Walking & bicycling
Toronto Centre for Active Transportation (TCAT) published their survey of Complete Street practices in rural municipalities, highlighting the Blair Road cycle track in Cambridge and the Church Street bicycle lanes in Elmira. Record reporter Jeff Outhit interviewed Chris regarding pedestrian rights of way at crossovers and roundabouts. And the province announced construction work on Shirley Drive will include bike lanes and sidewalks, in addition to the $11M widening that’s being done in preparation for the inevitable Highway 7 to Guelph.
Meanwhile, Calgary published highlights of its downtown cycle track pilot, noting that cycling trips are up 40% over last year.
Joe Cortright of City Observatory writes on the limits of data-driven approaches to planning – that our priorities can be skewed by what we have already measured. Our municipalities and governments have reams of data and metrics about traffic capacity and flow, but few to evaluate the quality of walking or cycling. Merely counting people walking or cycling may not reveal much about latent demand in environments that are hostile.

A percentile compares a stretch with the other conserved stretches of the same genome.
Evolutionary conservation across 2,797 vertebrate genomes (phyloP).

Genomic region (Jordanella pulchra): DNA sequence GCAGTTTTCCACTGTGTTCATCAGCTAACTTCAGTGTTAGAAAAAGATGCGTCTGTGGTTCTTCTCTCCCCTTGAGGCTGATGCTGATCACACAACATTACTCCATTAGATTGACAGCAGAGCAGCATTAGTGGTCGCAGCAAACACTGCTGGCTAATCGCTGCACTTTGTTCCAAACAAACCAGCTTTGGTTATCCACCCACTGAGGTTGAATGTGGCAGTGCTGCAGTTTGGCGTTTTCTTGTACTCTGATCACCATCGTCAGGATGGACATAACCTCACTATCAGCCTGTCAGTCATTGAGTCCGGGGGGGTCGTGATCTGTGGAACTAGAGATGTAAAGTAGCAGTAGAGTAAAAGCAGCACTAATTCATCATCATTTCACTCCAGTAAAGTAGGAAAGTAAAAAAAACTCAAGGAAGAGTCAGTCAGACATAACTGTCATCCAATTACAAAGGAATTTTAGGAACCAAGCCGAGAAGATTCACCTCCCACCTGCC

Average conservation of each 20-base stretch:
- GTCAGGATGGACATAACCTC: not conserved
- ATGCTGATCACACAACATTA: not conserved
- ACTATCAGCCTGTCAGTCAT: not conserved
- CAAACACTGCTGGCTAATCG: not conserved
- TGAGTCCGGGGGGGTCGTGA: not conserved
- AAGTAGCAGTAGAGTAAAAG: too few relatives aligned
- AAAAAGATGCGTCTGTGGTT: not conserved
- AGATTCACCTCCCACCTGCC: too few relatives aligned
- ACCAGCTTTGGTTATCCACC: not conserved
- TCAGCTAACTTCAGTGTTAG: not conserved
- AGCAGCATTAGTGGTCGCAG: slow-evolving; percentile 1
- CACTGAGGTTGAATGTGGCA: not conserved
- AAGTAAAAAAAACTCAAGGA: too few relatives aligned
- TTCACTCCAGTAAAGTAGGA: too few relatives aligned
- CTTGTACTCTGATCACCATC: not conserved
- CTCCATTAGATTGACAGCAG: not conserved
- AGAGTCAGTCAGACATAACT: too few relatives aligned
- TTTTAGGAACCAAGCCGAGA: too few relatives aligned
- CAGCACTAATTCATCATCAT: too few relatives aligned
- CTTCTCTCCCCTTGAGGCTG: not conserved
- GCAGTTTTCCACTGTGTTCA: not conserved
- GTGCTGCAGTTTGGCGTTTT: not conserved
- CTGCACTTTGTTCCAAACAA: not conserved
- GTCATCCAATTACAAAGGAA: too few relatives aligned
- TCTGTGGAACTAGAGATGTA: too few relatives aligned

Our use of data is subject to what we call the “drunk under the streetlamp” problem: An obviously intoxicated man is on his hands and knees on the sidewalk, under a streetlamp. A passing cop asks him what he’s doing. “Looking for my keys,” the man replies. “Well, where did you drop them?” the cop inquires. “About a block away, but the light’s better here.”
Local officials were at the Association of Municipalities Ontario conference this week, and spoke with the provincial Transportation Minister and opposition leaders about transit issues. Revenue tools to help municipalities pay for transit and other services were also raised.
Move the GTHA released a report on the state of transit investments, finding that only half of planned transit expansions will be completed unless new money is committed. The report was timed to coincide with Metrolinx’s consultations on the next Regional Transportation Plan.
Transit ridership is up 6.8% for Houston, after changing its routes last year from a hub-and-spoke network to a grid system with more frequent routes.